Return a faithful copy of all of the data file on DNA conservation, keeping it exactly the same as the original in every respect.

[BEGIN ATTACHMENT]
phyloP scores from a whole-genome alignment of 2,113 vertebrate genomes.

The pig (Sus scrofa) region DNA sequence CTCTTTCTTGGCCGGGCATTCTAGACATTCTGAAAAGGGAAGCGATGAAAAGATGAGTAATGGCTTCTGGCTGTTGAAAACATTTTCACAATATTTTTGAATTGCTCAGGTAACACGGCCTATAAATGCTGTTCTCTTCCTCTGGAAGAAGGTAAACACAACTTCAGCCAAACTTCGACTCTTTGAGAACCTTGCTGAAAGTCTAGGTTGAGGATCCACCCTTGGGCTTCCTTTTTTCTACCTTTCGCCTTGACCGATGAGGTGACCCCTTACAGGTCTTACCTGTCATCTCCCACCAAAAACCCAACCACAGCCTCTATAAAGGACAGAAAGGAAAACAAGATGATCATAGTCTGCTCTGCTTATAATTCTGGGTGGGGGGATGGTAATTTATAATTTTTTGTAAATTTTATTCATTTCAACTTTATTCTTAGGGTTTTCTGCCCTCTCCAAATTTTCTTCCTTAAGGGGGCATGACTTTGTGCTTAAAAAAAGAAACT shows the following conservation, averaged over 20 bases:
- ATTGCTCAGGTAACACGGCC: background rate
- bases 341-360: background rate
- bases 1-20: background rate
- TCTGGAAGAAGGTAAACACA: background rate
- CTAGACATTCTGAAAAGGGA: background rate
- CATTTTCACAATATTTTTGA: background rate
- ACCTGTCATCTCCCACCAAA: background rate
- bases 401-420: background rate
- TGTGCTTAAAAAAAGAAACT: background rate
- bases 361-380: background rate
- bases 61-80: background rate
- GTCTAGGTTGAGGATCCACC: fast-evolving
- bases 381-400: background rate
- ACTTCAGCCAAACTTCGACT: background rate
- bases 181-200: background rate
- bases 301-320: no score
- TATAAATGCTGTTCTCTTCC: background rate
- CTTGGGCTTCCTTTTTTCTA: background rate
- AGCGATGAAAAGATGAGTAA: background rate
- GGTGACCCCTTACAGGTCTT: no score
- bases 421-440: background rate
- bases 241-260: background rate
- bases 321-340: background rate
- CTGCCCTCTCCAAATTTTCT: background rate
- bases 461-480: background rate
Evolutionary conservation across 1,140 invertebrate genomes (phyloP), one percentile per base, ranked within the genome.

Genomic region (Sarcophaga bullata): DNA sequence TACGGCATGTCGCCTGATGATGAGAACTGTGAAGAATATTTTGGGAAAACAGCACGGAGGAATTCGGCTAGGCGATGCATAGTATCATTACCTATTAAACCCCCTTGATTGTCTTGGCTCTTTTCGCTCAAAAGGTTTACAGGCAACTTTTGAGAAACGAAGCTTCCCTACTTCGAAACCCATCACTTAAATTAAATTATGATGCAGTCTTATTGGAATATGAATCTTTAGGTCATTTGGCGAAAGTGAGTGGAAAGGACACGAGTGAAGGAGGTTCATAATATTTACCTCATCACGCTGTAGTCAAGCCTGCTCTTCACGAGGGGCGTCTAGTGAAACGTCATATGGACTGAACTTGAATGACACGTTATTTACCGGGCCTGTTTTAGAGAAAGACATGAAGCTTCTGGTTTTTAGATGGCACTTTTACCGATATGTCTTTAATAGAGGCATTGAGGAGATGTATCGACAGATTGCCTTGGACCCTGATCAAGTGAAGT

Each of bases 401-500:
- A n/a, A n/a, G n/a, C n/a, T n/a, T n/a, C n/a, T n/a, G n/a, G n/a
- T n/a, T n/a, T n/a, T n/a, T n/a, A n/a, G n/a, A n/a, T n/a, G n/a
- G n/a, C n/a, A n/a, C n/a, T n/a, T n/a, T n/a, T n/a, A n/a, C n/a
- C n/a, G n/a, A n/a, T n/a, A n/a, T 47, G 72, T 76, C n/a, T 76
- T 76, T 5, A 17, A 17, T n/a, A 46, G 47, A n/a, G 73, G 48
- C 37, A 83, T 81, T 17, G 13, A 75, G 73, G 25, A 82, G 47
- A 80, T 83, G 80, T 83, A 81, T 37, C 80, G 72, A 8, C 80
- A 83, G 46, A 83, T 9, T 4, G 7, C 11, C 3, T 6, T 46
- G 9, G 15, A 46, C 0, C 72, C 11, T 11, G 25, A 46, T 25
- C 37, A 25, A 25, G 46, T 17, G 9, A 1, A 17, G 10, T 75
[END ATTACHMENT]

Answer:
phyloP scores from a whole-genome alignment of 2,113 vertebrate genomes.

The pig (Sus scrofa) region DNA sequence CTCTTTCTTGGCCGGGCATTCTAGACATTCTGAAAAGGGAAGCGATGAAAAGATGAGTAATGGCTTCTGGCTGTTGAAAACATTTTCACAATATTTTTGAATTGCTCAGGTAACACGGCCTATAAATGCTGTTCTCTTCCTCTGGAAGAAGGTAAACACAACTTCAGCCAAACTTCGACTCTTTGAGAACCTTGCTGAAAGTCTAGGTTGAGGATCCACCCTTGGGCTTCCTTTTTTCTACCTTTCGCCTTGACCGATGAGGTGACCCCTTACAGGTCTTACCTGTCATCTCCCACCAAAAACCCAACCACAGCCTCTATAAAGGACAGAAAGGAAAACAAGATGATCATAGTCTGCTCTGCTTATAATTCTGGGTGGGGGGATGGTAATTTATAATTTTTTGTAAATTTTATTCATTTCAACTTTATTCTTAGGGTTTTCTGCCCTCTCCAAATTTTCTTCCTTAAGGGGGCATGACTTTGTGCTTAAAAAAAGAAACT shows the following conservation, averaged over 20 bases:
- ATTGCTCAGGTAACACGGCC: background rate
- bases 341-360: background rate
- bases 1-20: background rate
- TCTGGAAGAAGGTAAACACA: background rate
- CTAGACATTCTGAAAAGGGA: background rate
- CATTTTCACAATATTTTTGA: background rate
- ACCTGTCATCTCCCACCAAA: background rate
- bases 401-420: background rate
- TGTGCTTAAAAAAAGAAACT: background rate
- bases 361-380: background rate
- bases 61-80: background rate
- GTCTAGGTTGAGGATCCACC: fast-evolving
- bases 381-400: background rate
- ACTTCAGCCAAACTTCGACT: background rate
- bases 181-200: background rate
- bases 301-320: no score
- TATAAATGCTGTTCTCTTCC: background rate
- CTTGGGCTTCCTTTTTTCTA: background rate
- AGCGATGAAAAGATGAGTAA: background rate
- GGTGACCCCTTACAGGTCTT: no score
- bases 421-440: background rate
- bases 241-260: background rate
- bases 321-340: background rate
- CTGCCCTCTCCAAATTTTCT: background rate
- bases 461-480: background rate
Evolutionary conservation across 1,140 invertebrate genomes (phyloP), one percentile per base, ranked within the genome.

Genomic region (Sarcophaga bullata): DNA sequence TACGGCATGTCGCCTGATGATGAGAACTGTGAAGAATATTTTGGGAAAACAGCACGGAGGAATTCGGCTAGGCGATGCATAGTATCATTACCTATTAAACCCCCTTGATTGTCTTGGCTCTTTTCGCTCAAAAGGTTTACAGGCAACTTTTGAGAAACGAAGCTTCCCTACTTCGAAACCCATCACTTAAATTAAATTATGATGCAGTCTTATTGGAATATGAATCTTTAGGTCATTTGGCGAAAGTGAGTGGAAAGGACACGAGTGAAGGAGGTTCATAATATTTACCTCATCACGCTGTAGTCAAGCCTGCTCTTCACGAGGGGCGTCTAGTGAAACGTCATATGGACTGAACTTGAATGACACGTTATTTACCGGGCCTGTTTTAGAGAAAGACATGAAGCTTCTGGTTTTTAGATGGCACTTTTACCGATATGTCTTTAATAGAGGCATTGAGGAGATGTATCGACAGATTGCCTTGGACCCTGATCAAGTGAAGT

Each of bases 401-500:
- A n/a, A n/a, G n/a, C n/a, T n/a, T n/a, C n/a, T n/a, G n/a, G n/a
- T n/a, T n/a, T n/a, T n/a, T n/a, A n/a, G n/a, A n/a, T n/a, G n/a
- G n/a, C n/a, A n/a, C n/a, T n/a, T n/a, T n/a, T n/a, A n/a, C n/a
- C n/a, G n/a, A n/a, T n/a, A n/a, T 47, G 72, T 76, C n/a, T 76
- T 76, T 5, A 17, A 17, T n/a, A 46, G 47, A n/a, G 73, G 48
- C 37, A 83, T 81, T 17, G 13, A 75, G 73, G 25, A 82, G 47
- A 80, T 83, G 80, T 83, A 81, T 37, C 80, G 72, A 8, C 80
- A 83, G 46, A 83, T 9, T 4, G 7, C 11, C 3, T 6, T 46
- G 9, G 15, A 46, C 0, C 72, C 11, T 11, G 25, A 46, T 25
- C 37, A 25, A 25, G 46, T 17, G 9, A 1, A 17, G 10, T 75